- 1890 – Dion Fortune, Welsh occultist, psychologist, and author (d. 1946).
- 1961 – Frantz Fanon, Martinique-French psychiatrist and author (b. 1925).
Dion Fortune (born Violet Mary Firth, 06 December 1890 to 06 January 1946) was a British occultist, ceremonial magician, novelist and author. She was a co-founder of the Fraternity of the Inner Light, an occult organisation that promoted philosophies which she claimed had been taught to her by spiritual entities known as the Ascended Masters. A prolific writer, she produced a large number of articles and books on her occult ideas and also authored seven novels, several of which expound occult themes.
Fortune was born in Llandudno, Caernarfonshire, North Wales, to a wealthy upper middle-class English family, although little is known of her early life. By her teenage years she was living in England’s West Country, where she wrote two books of poetry. After time spent at a horticultural college she began studying psychology and psychoanalysis at the University of London before working as a counsellor in a psychotherapy clinic. During the First World War she joined the Women’s Land Army and established a company selling soy milk products. She became interested in esotericism through the teachings of the Theosophical Society, before joining an occult lodge led by Theodore Moriarty and then the Alpha et Omega occult organisation.
She came to believe that she was being contacted by the Ascended Masters, including “the Master Jesus”, and underwent trance mediumship to channel the Masters’ messages. In 1922 Fortune and Charles Loveday claimed that during one of these ceremonies they were contacted by Masters who provided them with a text, The Cosmic Doctrine. Although she became the president of the Christian Mystic Lodge of the Theosophical Society, she believed the society to be uninterested in Christianity, and split from it to form the Community of the Inner Light, a group later renamed the Fraternity of the Inner Light. With Loveday she established bases in both Glastonbury and Bayswater, London, began issuing a magazine, gave public lectures, and promoted the growth of their society. During the Second World War she organised a project of meditations and visualisations designed to protect Britain. She began planning for what she believed was a coming post-war Age of Aquarius, although she died of leukaemia shortly after the war’s end.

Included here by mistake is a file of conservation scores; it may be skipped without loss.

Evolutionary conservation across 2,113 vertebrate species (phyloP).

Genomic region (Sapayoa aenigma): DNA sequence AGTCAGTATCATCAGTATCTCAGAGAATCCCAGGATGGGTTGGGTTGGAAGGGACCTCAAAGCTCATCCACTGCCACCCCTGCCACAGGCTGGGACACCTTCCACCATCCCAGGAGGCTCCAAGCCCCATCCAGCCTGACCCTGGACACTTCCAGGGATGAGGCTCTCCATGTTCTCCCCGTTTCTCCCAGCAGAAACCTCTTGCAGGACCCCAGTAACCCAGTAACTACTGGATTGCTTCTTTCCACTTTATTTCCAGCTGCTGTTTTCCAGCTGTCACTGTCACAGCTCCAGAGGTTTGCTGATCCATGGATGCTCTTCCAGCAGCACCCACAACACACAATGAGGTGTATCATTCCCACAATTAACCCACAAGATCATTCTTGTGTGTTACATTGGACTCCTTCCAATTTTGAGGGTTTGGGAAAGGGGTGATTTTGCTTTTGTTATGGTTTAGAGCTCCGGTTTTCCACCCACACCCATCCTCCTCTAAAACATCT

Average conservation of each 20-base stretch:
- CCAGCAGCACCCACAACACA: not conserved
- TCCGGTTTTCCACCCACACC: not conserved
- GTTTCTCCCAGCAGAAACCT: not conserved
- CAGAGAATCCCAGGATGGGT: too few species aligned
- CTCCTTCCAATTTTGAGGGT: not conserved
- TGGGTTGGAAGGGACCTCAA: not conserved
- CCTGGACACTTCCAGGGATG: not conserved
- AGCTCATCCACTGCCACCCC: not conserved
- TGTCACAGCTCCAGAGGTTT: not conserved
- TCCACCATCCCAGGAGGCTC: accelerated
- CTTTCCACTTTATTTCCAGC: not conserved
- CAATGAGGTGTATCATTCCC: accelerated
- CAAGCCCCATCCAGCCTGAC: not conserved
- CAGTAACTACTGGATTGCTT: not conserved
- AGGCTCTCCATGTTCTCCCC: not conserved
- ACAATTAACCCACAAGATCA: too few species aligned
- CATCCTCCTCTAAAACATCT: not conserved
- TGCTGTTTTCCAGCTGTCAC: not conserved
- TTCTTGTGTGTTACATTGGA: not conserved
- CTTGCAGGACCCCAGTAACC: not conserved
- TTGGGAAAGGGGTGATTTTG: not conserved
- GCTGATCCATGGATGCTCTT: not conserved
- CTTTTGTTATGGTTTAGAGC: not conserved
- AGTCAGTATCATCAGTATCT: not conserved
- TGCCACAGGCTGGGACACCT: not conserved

Fortune is recognised as one of the most significant occultists and ceremonial magicians of the early 20th century. The Fraternity she founded survived her and in later decades spawned a variety of related groups based upon her teachings. Her novels in particular proved an influence on later occult and modern Pagan groups such as Wicca.
Frantz Omar Fanon (20 July 1925 to 6 December 1961), also known as Ibrahim Frantz Fanon, was a French West Indian psychiatrist and political philosopher from the French colony of Martinique (today a French department).
His works have become influential in the fields of post-colonial studies, critical theory and Marxism. As well as being an intellectual, Fanon was a political radical, Pan-Africanist, and Marxist humanist concerned with the psychopathology of colonisation and the human, social, and cultural consequences of decolonisation.
In the course of his work as a physician and psychiatrist, Fanon supported Algeria’s War of independence from France and was a member of the Algerian National Liberation Front.
For more than five decades, the life and works of Frantz Fanon have inspired national-liberation movements and other radical political organisations in Palestine, Sri Lanka, South Africa, and the United States. He formulated a model for community psychology, believing that many mental-health patients would do better if they were integrated into their family and community instead of being treated with institutionalised care. He also helped found the field of institutional psychotherapy while working at Saint-Alban under Francois Tosquelles and Jean Oury.
Fanon published numerous books, including The Wretched of the Earth (1961). This influential work focuses on what he believed is the necessary role of violence by activists in conducting decolonisation struggles.